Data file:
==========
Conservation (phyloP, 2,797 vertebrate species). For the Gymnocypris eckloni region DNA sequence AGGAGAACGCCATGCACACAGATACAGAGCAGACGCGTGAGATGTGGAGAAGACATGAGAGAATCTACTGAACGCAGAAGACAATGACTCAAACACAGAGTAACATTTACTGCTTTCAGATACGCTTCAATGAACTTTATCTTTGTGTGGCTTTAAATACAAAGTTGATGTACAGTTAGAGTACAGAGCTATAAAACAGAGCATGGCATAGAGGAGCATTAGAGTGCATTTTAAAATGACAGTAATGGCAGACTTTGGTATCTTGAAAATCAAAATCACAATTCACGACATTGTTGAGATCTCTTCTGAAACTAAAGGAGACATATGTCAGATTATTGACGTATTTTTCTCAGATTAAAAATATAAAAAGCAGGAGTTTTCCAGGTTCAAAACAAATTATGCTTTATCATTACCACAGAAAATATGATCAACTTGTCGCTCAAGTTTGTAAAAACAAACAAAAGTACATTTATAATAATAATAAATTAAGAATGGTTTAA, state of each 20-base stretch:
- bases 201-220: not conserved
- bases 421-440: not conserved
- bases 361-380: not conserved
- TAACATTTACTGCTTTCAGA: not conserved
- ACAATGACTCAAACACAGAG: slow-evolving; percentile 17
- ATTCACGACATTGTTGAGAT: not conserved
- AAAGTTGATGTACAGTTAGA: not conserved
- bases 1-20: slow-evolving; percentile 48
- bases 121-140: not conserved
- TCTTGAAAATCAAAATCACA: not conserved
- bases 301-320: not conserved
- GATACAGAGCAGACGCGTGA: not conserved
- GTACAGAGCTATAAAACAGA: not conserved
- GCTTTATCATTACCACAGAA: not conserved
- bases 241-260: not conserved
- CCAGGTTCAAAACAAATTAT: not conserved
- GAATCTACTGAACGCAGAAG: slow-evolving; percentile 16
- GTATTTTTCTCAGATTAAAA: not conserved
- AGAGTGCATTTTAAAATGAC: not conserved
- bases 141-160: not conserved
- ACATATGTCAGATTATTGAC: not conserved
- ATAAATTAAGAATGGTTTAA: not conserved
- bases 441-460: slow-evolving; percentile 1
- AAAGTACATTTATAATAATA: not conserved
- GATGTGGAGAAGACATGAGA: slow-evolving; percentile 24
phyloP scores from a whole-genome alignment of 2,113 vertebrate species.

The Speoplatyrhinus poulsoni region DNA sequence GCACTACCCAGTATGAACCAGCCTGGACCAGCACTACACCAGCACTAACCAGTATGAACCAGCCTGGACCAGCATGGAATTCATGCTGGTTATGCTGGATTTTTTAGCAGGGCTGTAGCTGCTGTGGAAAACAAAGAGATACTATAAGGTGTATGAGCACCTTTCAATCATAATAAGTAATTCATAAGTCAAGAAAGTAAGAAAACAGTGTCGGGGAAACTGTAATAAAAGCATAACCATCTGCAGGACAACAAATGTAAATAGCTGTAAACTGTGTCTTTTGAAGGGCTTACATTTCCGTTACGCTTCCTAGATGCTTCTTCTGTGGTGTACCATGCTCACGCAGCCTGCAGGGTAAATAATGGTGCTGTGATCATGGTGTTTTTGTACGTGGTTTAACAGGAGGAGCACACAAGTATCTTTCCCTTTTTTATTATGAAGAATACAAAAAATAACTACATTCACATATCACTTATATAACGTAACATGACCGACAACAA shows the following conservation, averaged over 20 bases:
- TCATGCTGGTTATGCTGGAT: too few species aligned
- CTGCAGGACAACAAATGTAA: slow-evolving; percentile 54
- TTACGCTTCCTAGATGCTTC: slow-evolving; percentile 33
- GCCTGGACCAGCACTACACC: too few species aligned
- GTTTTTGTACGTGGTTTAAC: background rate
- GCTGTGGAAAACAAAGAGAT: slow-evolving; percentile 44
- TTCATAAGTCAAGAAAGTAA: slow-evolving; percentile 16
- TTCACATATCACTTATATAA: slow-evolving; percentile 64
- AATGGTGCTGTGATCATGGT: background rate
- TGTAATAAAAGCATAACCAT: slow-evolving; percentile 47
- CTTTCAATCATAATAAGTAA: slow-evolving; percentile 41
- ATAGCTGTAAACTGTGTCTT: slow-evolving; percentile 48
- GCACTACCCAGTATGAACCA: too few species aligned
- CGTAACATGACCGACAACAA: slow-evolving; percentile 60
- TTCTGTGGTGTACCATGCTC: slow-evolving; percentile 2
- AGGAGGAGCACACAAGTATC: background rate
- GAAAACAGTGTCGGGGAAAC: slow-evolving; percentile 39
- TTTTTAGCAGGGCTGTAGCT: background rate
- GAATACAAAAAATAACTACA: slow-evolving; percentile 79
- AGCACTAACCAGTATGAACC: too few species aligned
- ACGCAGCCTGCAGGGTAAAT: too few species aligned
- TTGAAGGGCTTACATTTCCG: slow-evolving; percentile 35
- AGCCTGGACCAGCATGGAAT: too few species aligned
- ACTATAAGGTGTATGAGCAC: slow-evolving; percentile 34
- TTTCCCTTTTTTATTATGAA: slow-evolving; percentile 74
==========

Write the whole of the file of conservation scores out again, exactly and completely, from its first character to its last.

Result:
Conservation (phyloP, 2,797 vertebrate species). For the Gymnocypris eckloni region DNA sequence AGGAGAACGCCATGCACACAGATACAGAGCAGACGCGTGAGATGTGGAGAAGACATGAGAGAATCTACTGAACGCAGAAGACAATGACTCAAACACAGAGTAACATTTACTGCTTTCAGATACGCTTCAATGAACTTTATCTTTGTGTGGCTTTAAATACAAAGTTGATGTACAGTTAGAGTACAGAGCTATAAAACAGAGCATGGCATAGAGGAGCATTAGAGTGCATTTTAAAATGACAGTAATGGCAGACTTTGGTATCTTGAAAATCAAAATCACAATTCACGACATTGTTGAGATCTCTTCTGAAACTAAAGGAGACATATGTCAGATTATTGACGTATTTTTCTCAGATTAAAAATATAAAAAGCAGGAGTTTTCCAGGTTCAAAACAAATTATGCTTTATCATTACCACAGAAAATATGATCAACTTGTCGCTCAAGTTTGTAAAAACAAACAAAAGTACATTTATAATAATAATAAATTAAGAATGGTTTAA, state of each 20-base stretch:
- bases 201-220: not conserved
- bases 421-440: not conserved
- bases 361-380: not conserved
- TAACATTTACTGCTTTCAGA: not conserved
- ACAATGACTCAAACACAGAG: slow-evolving; percentile 17
- ATTCACGACATTGTTGAGAT: not conserved
- AAAGTTGATGTACAGTTAGA: not conserved
- bases 1-20: slow-evolving; percentile 48
- bases 121-140: not conserved
- TCTTGAAAATCAAAATCACA: not conserved
- bases 301-320: not conserved
- GATACAGAGCAGACGCGTGA: not conserved
- GTACAGAGCTATAAAACAGA: not conserved
- GCTTTATCATTACCACAGAA: not conserved
- bases 241-260: not conserved
- CCAGGTTCAAAACAAATTAT: not conserved
- GAATCTACTGAACGCAGAAG: slow-evolving; percentile 16
- GTATTTTTCTCAGATTAAAA: not conserved
- AGAGTGCATTTTAAAATGAC: not conserved
- bases 141-160: not conserved
- ACATATGTCAGATTATTGAC: not conserved
- ATAAATTAAGAATGGTTTAA: not conserved
- bases 441-460: slow-evolving; percentile 1
- AAAGTACATTTATAATAATA: not conserved
- GATGTGGAGAAGACATGAGA: slow-evolving; percentile 24
phyloP scores from a whole-genome alignment of 2,113 vertebrate species.

The Speoplatyrhinus poulsoni region DNA sequence GCACTACCCAGTATGAACCAGCCTGGACCAGCACTACACCAGCACTAACCAGTATGAACCAGCCTGGACCAGCATGGAATTCATGCTGGTTATGCTGGATTTTTTAGCAGGGCTGTAGCTGCTGTGGAAAACAAAGAGATACTATAAGGTGTATGAGCACCTTTCAATCATAATAAGTAATTCATAAGTCAAGAAAGTAAGAAAACAGTGTCGGGGAAACTGTAATAAAAGCATAACCATCTGCAGGACAACAAATGTAAATAGCTGTAAACTGTGTCTTTTGAAGGGCTTACATTTCCGTTACGCTTCCTAGATGCTTCTTCTGTGGTGTACCATGCTCACGCAGCCTGCAGGGTAAATAATGGTGCTGTGATCATGGTGTTTTTGTACGTGGTTTAACAGGAGGAGCACACAAGTATCTTTCCCTTTTTTATTATGAAGAATACAAAAAATAACTACATTCACATATCACTTATATAACGTAACATGACCGACAACAA shows the following conservation, averaged over 20 bases:
- TCATGCTGGTTATGCTGGAT: too few species aligned
- CTGCAGGACAACAAATGTAA: slow-evolving; percentile 54
- TTACGCTTCCTAGATGCTTC: slow-evolving; percentile 33
- GCCTGGACCAGCACTACACC: too few species aligned
- GTTTTTGTACGTGGTTTAAC: background rate
- GCTGTGGAAAACAAAGAGAT: slow-evolving; percentile 44
- TTCATAAGTCAAGAAAGTAA: slow-evolving; percentile 16
- TTCACATATCACTTATATAA: slow-evolving; percentile 64
- AATGGTGCTGTGATCATGGT: background rate
- TGTAATAAAAGCATAACCAT: slow-evolving; percentile 47
- CTTTCAATCATAATAAGTAA: slow-evolving; percentile 41
- ATAGCTGTAAACTGTGTCTT: slow-evolving; percentile 48
- GCACTACCCAGTATGAACCA: too few species aligned
- CGTAACATGACCGACAACAA: slow-evolving; percentile 60
- TTCTGTGGTGTACCATGCTC: slow-evolving; percentile 2
- AGGAGGAGCACACAAGTATC: background rate
- GAAAACAGTGTCGGGGAAAC: slow-evolving; percentile 39
- TTTTTAGCAGGGCTGTAGCT: background rate
- GAATACAAAAAATAACTACA: slow-evolving; percentile 79
- AGCACTAACCAGTATGAACC: too few species aligned
- ACGCAGCCTGCAGGGTAAAT: too few species aligned
- TTGAAGGGCTTACATTTCCG: slow-evolving; percentile 35
- AGCCTGGACCAGCATGGAAT: too few species aligned
- ACTATAAGGTGTATGAGCAC: slow-evolving; percentile 34
- TTTCCCTTTTTTATTATGAA: slow-evolving; percentile 74